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Healthcare Reform Tips for Employers

David Barron and Daniel Schuch, for HealthLeaders Media, August 12, 2010

Issues coming over the next four years

The heathcare reform law has far reaching effects and drastic changes to the heathcare system. Necessarily, these changes are spread out over an extensive period of time, with a gradual rollout. A timeline of important dates to keep in mind for strategic purposes is listed below.

2011

Beginning in 2011, employees will have a right to request a W-2 form anytime during the year, once they have been terminated. Although it is not likely that most employees will get an early start on their taxes, employers should be aware of this new possibility.

More importantly, for the 2011 tax year, employers will be required to start reporting on the W-2 form the value of the health insurance premiums paid for each employee. This would include both the employee and employer's share of the premium.

Out of all the changes in the healthcare law, this one might be one of the most beneficial, as employees will finally get to see what their healthcare really costs (not just their share). Contrary to rumors that have been circulating recently, these amounts will not be taxable.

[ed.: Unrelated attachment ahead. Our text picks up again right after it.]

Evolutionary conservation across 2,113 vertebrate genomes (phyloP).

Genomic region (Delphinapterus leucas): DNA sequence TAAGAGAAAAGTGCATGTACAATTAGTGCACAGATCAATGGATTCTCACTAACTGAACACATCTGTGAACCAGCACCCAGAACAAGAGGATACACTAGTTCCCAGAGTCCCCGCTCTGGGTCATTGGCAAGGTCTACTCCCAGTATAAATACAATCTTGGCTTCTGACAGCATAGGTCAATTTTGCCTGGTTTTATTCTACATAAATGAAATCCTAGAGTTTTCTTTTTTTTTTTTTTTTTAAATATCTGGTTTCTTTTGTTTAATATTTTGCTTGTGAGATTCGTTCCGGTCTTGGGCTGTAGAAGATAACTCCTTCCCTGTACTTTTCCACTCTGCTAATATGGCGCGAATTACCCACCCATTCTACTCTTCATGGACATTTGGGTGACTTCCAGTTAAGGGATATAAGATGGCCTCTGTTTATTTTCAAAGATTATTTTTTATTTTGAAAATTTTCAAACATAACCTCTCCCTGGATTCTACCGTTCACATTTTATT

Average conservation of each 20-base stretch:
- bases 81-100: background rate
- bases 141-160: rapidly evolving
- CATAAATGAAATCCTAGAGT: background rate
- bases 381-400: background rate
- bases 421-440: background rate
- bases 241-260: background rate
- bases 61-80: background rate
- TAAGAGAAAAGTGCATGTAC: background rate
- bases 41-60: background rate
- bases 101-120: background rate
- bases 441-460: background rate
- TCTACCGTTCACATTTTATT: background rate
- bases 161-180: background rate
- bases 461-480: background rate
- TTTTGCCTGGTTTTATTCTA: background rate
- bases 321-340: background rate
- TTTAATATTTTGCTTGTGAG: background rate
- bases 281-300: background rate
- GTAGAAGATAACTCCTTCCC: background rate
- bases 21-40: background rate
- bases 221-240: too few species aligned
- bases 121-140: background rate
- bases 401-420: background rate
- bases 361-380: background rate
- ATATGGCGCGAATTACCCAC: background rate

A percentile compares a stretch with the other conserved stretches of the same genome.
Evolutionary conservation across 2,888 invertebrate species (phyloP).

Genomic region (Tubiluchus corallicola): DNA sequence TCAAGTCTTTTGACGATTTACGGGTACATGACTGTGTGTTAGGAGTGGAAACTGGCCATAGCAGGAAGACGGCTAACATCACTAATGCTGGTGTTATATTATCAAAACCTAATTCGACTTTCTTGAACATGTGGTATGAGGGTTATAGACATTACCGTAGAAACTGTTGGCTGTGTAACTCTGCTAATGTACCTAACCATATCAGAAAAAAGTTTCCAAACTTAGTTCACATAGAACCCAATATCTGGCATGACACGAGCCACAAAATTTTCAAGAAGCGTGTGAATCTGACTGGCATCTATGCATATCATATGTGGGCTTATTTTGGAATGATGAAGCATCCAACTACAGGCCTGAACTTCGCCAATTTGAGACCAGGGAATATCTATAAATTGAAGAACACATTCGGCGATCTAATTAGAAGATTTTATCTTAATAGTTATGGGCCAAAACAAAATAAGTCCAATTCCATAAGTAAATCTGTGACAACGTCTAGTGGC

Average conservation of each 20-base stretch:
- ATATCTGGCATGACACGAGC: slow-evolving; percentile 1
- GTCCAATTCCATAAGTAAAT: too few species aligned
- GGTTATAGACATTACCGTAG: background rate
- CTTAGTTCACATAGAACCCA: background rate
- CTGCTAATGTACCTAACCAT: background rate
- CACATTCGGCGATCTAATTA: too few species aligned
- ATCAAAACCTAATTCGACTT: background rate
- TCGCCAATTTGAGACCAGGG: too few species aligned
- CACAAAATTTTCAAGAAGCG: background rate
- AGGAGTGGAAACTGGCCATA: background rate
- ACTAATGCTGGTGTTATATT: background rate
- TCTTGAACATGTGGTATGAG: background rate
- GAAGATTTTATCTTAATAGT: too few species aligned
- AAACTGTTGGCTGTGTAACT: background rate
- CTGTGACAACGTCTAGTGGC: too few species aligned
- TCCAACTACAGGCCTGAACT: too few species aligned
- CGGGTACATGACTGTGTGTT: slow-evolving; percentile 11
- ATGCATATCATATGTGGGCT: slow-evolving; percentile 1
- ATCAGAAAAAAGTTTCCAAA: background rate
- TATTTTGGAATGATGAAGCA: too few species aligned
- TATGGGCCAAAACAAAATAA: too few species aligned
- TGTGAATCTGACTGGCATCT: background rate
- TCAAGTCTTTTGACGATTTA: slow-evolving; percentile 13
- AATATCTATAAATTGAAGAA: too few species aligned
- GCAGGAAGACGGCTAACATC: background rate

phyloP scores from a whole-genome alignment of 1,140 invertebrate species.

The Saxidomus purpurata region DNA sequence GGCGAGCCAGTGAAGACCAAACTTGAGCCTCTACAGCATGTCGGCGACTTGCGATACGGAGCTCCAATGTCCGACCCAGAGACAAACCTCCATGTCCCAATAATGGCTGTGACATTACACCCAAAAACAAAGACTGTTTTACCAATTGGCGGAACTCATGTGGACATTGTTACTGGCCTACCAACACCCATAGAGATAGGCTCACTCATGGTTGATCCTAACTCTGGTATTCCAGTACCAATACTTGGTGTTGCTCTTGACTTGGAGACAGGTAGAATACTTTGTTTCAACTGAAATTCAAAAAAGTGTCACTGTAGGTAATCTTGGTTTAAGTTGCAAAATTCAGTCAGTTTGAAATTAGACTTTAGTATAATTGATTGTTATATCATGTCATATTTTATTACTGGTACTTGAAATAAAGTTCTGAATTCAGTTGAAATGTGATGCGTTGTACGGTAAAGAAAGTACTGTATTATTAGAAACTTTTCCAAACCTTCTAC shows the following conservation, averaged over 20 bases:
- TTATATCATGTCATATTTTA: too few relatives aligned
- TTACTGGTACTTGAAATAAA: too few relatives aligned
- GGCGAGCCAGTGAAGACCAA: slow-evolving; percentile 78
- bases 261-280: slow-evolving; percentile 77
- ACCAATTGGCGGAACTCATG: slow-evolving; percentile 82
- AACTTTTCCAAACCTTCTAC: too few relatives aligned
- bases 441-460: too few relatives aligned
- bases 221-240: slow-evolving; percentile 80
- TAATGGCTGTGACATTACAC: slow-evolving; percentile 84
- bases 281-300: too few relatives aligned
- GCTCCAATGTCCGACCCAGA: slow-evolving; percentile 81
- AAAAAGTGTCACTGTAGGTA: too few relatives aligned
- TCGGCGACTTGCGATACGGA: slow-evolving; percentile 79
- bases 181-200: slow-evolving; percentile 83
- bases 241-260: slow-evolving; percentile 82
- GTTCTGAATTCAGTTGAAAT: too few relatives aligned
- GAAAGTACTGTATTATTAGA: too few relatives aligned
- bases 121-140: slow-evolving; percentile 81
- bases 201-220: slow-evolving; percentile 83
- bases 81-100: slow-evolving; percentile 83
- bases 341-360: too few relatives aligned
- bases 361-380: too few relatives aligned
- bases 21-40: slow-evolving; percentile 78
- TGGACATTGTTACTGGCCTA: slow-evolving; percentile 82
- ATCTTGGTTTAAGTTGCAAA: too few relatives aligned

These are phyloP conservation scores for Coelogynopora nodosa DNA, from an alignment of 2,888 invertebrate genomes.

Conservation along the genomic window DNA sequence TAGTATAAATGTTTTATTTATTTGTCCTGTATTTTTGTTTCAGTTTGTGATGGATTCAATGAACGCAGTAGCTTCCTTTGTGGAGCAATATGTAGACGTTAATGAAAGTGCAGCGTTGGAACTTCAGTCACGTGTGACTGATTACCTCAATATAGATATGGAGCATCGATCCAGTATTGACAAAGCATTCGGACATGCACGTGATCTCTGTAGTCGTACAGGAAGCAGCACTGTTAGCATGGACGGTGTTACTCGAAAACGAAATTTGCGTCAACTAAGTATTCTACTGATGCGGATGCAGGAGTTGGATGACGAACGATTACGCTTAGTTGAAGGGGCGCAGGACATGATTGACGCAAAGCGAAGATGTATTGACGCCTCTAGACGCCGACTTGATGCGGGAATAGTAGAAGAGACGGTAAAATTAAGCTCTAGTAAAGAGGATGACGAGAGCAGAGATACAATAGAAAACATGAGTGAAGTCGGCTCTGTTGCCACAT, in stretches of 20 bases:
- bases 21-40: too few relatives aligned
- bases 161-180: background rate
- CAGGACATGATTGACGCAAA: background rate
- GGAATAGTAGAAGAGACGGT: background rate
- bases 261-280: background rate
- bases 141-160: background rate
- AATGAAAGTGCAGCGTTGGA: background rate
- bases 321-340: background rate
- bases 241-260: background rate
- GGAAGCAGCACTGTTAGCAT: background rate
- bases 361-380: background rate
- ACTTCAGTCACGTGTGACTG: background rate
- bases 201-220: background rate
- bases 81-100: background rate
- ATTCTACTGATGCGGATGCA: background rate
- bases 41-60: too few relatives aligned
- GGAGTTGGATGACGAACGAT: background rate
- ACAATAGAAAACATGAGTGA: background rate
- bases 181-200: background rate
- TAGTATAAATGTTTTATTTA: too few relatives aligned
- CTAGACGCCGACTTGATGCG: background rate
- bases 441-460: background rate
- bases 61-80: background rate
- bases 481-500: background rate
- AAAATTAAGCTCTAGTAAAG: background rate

Also in 2011, flexible spending amounts (FSAs) will be changed to only allow reimbursement for prescription drugs and not over the counter medication.

2013

Starting in 2013, there will be additional Medicare taxes on individuals making more than $200,000 per year and couples making more than $250,000 annually. These Medicare taxes will not be paid by the employer, but instead, only the employee. In 2013, the law also implements changes to FSAs limiting the maximum amount available for such accounts to $2,500.

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1 comments on "Healthcare Reform Tips for Employers"


Lorelie N (10/7/2010 at 5:55 AM)
The health care reform has been a hot debate in the government. This is what Peter Orszag trying to point out in an op-ed column in the New York Times, health professionals must do more if America is to achieve any real health care reform. Doctors must work weekends to improve patient care, and hospitals must adopt a uniform system of care evaluation and record-keeping. This is what the economist demanded.